As the launch time for NASA’s first Mars Exploration Rover ticked closer on Sunday morning, NASA Administrator Sean O’Keefe introduced a nine-year-old girl to journalists seated 11 miles from the launch pad. The Arizona third-grader, named Sofi Collis, had written to the space agency to suggest it name the twin Mars rovers “Spirit” and “Opportunity.” NASA thought it was a great idea.
The names were chosen from about 10,000 suggestions made by students across the United States. Last fall, NASA asked schoolchildren to propose pairs of names for the two rovers, which until Sunday morning were called simply MER-A and MER-B.
Collis, who was born in Siberia and adopted by a U.S. woman, described her choice of names in a short essay. “I used to live in an orphanage,” she wrote. “It was dark and cold and lonely. At night, I looked up at the sparkly sky and felt better. I dreamed I could fly there. In America, I can make all my dreams come true. Thank you for the ‘Spirit’ and the ‘Opportunity.'”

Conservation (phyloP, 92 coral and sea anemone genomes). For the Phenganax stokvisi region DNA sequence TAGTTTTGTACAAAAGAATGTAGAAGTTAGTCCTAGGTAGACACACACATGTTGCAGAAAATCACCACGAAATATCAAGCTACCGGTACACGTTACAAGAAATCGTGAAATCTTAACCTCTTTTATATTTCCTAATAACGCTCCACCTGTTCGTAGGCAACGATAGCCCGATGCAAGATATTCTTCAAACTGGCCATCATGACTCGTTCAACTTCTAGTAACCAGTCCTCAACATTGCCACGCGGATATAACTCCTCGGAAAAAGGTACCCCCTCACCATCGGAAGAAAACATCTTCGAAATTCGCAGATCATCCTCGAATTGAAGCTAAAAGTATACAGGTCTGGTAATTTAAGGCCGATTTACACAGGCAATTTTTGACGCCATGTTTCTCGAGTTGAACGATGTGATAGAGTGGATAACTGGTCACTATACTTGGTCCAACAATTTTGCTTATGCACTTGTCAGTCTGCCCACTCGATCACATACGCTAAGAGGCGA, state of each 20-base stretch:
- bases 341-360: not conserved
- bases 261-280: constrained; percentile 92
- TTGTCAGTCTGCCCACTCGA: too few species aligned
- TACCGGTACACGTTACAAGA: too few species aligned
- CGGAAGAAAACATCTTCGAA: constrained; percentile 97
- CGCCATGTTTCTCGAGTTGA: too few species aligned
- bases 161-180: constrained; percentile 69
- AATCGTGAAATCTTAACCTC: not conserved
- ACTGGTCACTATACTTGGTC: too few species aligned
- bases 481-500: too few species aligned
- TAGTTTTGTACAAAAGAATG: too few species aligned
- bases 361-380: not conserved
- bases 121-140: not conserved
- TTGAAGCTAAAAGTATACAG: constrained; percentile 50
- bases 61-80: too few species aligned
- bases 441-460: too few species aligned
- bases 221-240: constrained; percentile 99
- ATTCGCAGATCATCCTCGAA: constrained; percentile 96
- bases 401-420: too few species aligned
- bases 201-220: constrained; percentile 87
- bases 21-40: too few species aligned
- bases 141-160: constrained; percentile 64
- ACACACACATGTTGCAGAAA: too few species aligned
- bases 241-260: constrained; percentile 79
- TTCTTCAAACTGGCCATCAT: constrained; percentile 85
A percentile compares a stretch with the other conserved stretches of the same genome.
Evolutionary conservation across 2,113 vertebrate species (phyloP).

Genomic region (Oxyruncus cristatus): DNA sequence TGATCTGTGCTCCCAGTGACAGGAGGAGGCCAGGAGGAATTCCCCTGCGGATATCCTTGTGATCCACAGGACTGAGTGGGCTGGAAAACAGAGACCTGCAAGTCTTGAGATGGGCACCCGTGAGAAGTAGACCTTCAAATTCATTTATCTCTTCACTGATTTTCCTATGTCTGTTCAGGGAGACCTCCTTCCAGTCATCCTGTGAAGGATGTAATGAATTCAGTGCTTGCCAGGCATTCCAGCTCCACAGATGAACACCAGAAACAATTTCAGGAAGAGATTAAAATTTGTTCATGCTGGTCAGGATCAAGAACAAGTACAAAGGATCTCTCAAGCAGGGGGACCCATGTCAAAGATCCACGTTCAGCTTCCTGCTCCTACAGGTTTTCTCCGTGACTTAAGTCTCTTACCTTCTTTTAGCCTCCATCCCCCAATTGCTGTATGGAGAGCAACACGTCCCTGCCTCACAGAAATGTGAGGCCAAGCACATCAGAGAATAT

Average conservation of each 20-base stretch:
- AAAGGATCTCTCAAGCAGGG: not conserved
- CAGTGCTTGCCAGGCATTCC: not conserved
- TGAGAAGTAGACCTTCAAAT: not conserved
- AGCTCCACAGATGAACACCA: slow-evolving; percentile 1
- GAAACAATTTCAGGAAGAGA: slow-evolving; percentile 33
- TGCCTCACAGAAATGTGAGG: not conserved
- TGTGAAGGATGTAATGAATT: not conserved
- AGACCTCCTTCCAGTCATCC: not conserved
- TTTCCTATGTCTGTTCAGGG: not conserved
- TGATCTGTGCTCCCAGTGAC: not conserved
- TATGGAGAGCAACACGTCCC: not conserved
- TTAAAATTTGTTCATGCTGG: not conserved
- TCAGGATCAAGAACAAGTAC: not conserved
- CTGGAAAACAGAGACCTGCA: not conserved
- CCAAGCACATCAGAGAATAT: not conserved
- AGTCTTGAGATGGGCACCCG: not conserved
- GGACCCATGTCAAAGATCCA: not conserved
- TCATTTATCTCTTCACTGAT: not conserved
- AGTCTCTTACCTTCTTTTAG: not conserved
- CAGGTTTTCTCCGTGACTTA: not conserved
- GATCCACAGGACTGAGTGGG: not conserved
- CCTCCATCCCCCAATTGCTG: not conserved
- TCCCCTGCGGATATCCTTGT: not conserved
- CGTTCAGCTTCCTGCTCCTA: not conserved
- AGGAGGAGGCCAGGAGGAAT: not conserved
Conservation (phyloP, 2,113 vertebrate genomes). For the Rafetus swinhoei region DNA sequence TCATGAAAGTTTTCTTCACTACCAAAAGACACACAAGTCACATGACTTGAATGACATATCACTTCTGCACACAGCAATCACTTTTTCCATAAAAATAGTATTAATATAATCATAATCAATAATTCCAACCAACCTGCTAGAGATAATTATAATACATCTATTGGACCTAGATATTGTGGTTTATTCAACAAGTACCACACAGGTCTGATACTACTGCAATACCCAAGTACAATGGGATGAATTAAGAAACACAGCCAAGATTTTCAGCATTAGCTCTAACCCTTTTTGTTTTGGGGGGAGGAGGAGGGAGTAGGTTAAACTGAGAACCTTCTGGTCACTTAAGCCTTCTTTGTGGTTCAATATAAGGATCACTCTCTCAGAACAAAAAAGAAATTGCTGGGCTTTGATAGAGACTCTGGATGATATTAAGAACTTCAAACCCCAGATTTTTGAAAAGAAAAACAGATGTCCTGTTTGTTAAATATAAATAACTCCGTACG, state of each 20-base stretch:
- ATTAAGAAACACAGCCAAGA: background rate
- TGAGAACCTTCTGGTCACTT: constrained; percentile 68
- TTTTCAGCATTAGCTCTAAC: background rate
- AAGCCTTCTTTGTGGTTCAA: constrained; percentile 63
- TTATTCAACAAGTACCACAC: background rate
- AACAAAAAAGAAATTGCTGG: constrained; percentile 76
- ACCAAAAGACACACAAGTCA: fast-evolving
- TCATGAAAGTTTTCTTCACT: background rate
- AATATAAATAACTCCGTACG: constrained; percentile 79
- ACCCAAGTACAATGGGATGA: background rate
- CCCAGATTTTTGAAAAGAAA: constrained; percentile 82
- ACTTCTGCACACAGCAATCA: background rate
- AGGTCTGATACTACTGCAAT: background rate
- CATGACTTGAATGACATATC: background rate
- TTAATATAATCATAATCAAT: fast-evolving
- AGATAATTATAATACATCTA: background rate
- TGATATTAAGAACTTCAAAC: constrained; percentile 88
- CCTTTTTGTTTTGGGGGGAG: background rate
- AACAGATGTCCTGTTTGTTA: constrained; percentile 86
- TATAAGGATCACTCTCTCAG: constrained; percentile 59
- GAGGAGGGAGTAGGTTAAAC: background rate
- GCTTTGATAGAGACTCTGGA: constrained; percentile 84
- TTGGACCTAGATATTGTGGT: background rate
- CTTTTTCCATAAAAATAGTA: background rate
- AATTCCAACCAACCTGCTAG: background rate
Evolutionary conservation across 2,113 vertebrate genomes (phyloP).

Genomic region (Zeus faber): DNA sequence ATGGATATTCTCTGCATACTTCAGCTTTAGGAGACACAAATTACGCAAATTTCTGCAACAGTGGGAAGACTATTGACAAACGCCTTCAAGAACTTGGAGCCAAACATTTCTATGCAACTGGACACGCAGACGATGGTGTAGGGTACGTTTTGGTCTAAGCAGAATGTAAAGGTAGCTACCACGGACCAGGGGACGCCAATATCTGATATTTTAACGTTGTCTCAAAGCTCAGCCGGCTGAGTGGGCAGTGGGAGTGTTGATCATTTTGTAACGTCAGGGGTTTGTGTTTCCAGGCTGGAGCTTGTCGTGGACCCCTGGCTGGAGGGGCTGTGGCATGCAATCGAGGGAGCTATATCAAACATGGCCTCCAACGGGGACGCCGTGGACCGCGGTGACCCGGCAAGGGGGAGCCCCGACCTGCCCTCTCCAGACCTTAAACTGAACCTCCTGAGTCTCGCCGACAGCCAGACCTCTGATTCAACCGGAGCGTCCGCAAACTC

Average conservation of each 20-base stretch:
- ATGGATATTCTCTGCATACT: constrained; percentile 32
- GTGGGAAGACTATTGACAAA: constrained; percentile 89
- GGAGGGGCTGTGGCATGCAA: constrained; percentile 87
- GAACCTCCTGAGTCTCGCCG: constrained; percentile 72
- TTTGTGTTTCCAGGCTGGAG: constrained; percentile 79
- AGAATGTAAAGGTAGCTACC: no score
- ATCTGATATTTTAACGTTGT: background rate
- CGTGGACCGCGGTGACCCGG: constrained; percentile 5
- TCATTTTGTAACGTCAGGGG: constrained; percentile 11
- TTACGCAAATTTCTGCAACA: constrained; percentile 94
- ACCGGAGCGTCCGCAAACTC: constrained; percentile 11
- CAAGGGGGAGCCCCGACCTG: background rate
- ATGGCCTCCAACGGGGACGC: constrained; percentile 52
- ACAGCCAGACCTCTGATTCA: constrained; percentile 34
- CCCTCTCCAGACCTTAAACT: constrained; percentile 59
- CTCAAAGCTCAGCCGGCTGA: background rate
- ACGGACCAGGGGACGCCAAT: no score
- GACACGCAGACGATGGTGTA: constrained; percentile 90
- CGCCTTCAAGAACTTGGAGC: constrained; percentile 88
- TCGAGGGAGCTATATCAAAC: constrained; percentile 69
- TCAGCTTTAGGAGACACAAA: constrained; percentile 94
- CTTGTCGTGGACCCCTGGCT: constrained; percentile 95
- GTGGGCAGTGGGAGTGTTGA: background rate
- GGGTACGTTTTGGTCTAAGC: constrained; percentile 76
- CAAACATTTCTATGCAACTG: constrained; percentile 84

As a reward for submitting the winning names, Collis received a trip to Florida to watch the first rover lift off toward Mars.
Now called Spirit, MER-A was slated to launch at 2:06 p.m. EDT on June 8. However, less than two hours before that time, mission controllers called off the launch due to the increasing threat of thunderstorms at Cape Canaveral. NASA will try again at 2:02 p.m. EDT on June 9.
The second rover, Opportunity, is on schedule for its liftoff on June 25.
Both rovers will arrive at Mars in January and land in different places along the martian equator that are about half a world away from one another. Each rover is designed to explore its landing area for three months, using several instruments to image, dig into, travel over, and otherwise investigate the climate, geology, and history of its surroundings.
Update: After two delays, NASA’s Mars Exploration Rover “Spirit” launched successfully at 1:58 p.m. EDT on Tuesday, June 10.